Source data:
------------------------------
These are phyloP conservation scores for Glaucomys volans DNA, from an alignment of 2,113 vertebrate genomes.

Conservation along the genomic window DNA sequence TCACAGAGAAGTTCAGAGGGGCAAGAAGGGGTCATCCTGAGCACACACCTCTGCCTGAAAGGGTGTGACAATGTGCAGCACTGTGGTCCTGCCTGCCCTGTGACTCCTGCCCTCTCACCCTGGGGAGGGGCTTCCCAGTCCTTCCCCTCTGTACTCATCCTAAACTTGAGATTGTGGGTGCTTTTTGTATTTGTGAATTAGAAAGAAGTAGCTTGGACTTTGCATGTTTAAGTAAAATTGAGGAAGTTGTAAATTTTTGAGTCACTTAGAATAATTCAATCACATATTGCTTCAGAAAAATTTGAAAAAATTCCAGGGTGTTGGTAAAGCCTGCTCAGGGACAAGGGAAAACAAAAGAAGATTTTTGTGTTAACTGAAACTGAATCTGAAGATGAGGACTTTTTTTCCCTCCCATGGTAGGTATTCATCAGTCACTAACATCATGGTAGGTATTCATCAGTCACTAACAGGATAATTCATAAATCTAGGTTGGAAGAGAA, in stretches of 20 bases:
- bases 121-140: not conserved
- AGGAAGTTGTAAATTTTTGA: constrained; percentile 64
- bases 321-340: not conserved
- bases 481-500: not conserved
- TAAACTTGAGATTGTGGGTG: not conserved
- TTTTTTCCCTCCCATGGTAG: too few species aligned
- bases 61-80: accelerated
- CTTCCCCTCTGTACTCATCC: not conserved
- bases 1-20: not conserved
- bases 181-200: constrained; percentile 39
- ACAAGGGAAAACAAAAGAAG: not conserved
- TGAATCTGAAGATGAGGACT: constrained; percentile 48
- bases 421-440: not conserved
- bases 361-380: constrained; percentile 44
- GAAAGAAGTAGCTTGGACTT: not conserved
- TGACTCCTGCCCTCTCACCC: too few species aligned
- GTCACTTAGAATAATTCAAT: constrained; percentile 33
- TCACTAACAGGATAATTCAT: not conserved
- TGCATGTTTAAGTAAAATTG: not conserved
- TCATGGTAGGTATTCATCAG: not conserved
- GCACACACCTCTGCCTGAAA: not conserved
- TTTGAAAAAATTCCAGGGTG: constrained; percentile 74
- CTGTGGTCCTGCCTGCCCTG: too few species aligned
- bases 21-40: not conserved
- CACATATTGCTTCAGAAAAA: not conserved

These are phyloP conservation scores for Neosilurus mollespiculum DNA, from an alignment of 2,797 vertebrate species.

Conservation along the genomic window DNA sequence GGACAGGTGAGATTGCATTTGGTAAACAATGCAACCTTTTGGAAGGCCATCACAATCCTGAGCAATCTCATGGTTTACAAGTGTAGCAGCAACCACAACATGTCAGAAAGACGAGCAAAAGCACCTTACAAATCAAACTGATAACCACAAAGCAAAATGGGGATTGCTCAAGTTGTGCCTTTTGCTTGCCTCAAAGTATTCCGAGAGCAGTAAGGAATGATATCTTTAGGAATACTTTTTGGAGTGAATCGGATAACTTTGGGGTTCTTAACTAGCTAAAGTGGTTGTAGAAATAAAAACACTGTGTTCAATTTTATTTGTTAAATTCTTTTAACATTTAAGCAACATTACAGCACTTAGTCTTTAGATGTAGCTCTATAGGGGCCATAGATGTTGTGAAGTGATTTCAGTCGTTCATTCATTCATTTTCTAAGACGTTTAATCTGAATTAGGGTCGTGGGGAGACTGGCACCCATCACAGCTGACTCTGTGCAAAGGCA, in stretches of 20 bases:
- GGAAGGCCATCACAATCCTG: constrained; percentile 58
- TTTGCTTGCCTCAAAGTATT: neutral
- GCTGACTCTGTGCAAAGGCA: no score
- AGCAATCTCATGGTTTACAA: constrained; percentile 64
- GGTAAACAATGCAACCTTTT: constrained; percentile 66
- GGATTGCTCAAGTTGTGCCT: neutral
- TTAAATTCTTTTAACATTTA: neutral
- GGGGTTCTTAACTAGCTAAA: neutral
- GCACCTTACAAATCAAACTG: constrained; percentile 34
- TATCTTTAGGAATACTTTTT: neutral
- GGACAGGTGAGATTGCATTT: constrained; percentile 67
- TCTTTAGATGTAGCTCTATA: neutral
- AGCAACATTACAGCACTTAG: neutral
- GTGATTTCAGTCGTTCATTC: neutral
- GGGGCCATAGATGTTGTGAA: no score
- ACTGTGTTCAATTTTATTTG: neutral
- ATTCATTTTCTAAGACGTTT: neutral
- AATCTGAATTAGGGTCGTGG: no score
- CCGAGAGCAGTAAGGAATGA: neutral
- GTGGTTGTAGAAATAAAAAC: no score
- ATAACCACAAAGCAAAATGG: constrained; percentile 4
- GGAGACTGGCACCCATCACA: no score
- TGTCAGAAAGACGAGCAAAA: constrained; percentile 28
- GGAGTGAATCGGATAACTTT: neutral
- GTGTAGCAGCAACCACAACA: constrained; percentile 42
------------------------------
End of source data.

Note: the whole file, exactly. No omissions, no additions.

These are phyloP conservation scores for Glaucomys volans DNA, from an alignment of 2,113 vertebrate genomes.

Conservation along the genomic window DNA sequence TCACAGAGAAGTTCAGAGGGGCAAGAAGGGGTCATCCTGAGCACACACCTCTGCCTGAAAGGGTGTGACAATGTGCAGCACTGTGGTCCTGCCTGCCCTGTGACTCCTGCCCTCTCACCCTGGGGAGGGGCTTCCCAGTCCTTCCCCTCTGTACTCATCCTAAACTTGAGATTGTGGGTGCTTTTTGTATTTGTGAATTAGAAAGAAGTAGCTTGGACTTTGCATGTTTAAGTAAAATTGAGGAAGTTGTAAATTTTTGAGTCACTTAGAATAATTCAATCACATATTGCTTCAGAAAAATTTGAAAAAATTCCAGGGTGTTGGTAAAGCCTGCTCAGGGACAAGGGAAAACAAAAGAAGATTTTTGTGTTAACTGAAACTGAATCTGAAGATGAGGACTTTTTTTCCCTCCCATGGTAGGTATTCATCAGTCACTAACATCATGGTAGGTATTCATCAGTCACTAACAGGATAATTCATAAATCTAGGTTGGAAGAGAA, in stretches of 20 bases:
- bases 121-140: not conserved
- AGGAAGTTGTAAATTTTTGA: constrained; percentile 64
- bases 321-340: not conserved
- bases 481-500: not conserved
- TAAACTTGAGATTGTGGGTG: not conserved
- TTTTTTCCCTCCCATGGTAG: too few species aligned
- bases 61-80: accelerated
- CTTCCCCTCTGTACTCATCC: not conserved
- bases 1-20: not conserved
- bases 181-200: constrained; percentile 39
- ACAAGGGAAAACAAAAGAAG: not conserved
- TGAATCTGAAGATGAGGACT: constrained; percentile 48
- bases 421-440: not conserved
- bases 361-380: constrained; percentile 44
- GAAAGAAGTAGCTTGGACTT: not conserved
- TGACTCCTGCCCTCTCACCC: too few species aligned
- GTCACTTAGAATAATTCAAT: constrained; percentile 33
- TCACTAACAGGATAATTCAT: not conserved
- TGCATGTTTAAGTAAAATTG: not conserved
- TCATGGTAGGTATTCATCAG: not conserved
- GCACACACCTCTGCCTGAAA: not conserved
- TTTGAAAAAATTCCAGGGTG: constrained; percentile 74
- CTGTGGTCCTGCCTGCCCTG: too few species aligned
- bases 21-40: not conserved
- CACATATTGCTTCAGAAAAA: not conserved

These are phyloP conservation scores for Neosilurus mollespiculum DNA, from an alignment of 2,797 vertebrate species.

Conservation along the genomic window DNA sequence GGACAGGTGAGATTGCATTTGGTAAACAATGCAACCTTTTGGAAGGCCATCACAATCCTGAGCAATCTCATGGTTTACAAGTGTAGCAGCAACCACAACATGTCAGAAAGACGAGCAAAAGCACCTTACAAATCAAACTGATAACCACAAAGCAAAATGGGGATTGCTCAAGTTGTGCCTTTTGCTTGCCTCAAAGTATTCCGAGAGCAGTAAGGAATGATATCTTTAGGAATACTTTTTGGAGTGAATCGGATAACTTTGGGGTTCTTAACTAGCTAAAGTGGTTGTAGAAATAAAAACACTGTGTTCAATTTTATTTGTTAAATTCTTTTAACATTTAAGCAACATTACAGCACTTAGTCTTTAGATGTAGCTCTATAGGGGCCATAGATGTTGTGAAGTGATTTCAGTCGTTCATTCATTCATTTTCTAAGACGTTTAATCTGAATTAGGGTCGTGGGGAGACTGGCACCCATCACAGCTGACTCTGTGCAAAGGCA, in stretches of 20 bases:
- GGAAGGCCATCACAATCCTG: constrained; percentile 58
- TTTGCTTGCCTCAAAGTATT: neutral
- GCTGACTCTGTGCAAAGGCA: no score
- AGCAATCTCATGGTTTACAA: constrained; percentile 64
- GGTAAACAATGCAACCTTTT: constrained; percentile 66
- GGATTGCTCAAGTTGTGCCT: neutral
- TTAAATTCTTTTAACATTTA: neutral
- GGGGTTCTTAACTAGCTAAA: neutral
- GCACCTTACAAATCAAACTG: constrained; percentile 34
- TATCTTTAGGAATACTTTTT: neutral
- GGACAGGTGAGATTGCATTT: constrained; percentile 67
- TCTTTAGATGTAGCTCTATA: neutral
- AGCAACATTACAGCACTTAG: neutral
- GTGATTTCAGTCGTTCATTC: neutral
- GGGGCCATAGATGTTGTGAA: no score
- ACTGTGTTCAATTTTATTTG: neutral
- ATTCATTTTCTAAGACGTTT: neutral
- AATCTGAATTAGGGTCGTGG: no score
- CCGAGAGCAGTAAGGAATGA: neutral
- GTGGTTGTAGAAATAAAAAC: no score
- ATAACCACAAAGCAAAATGG: constrained; percentile 4
- GGAGACTGGCACCCATCACA: no score
- TGTCAGAAAGACGAGCAAAA: constrained; percentile 28
- GGAGTGAATCGGATAACTTT: neutral
- GTGTAGCAGCAACCACAACA: constrained; percentile 42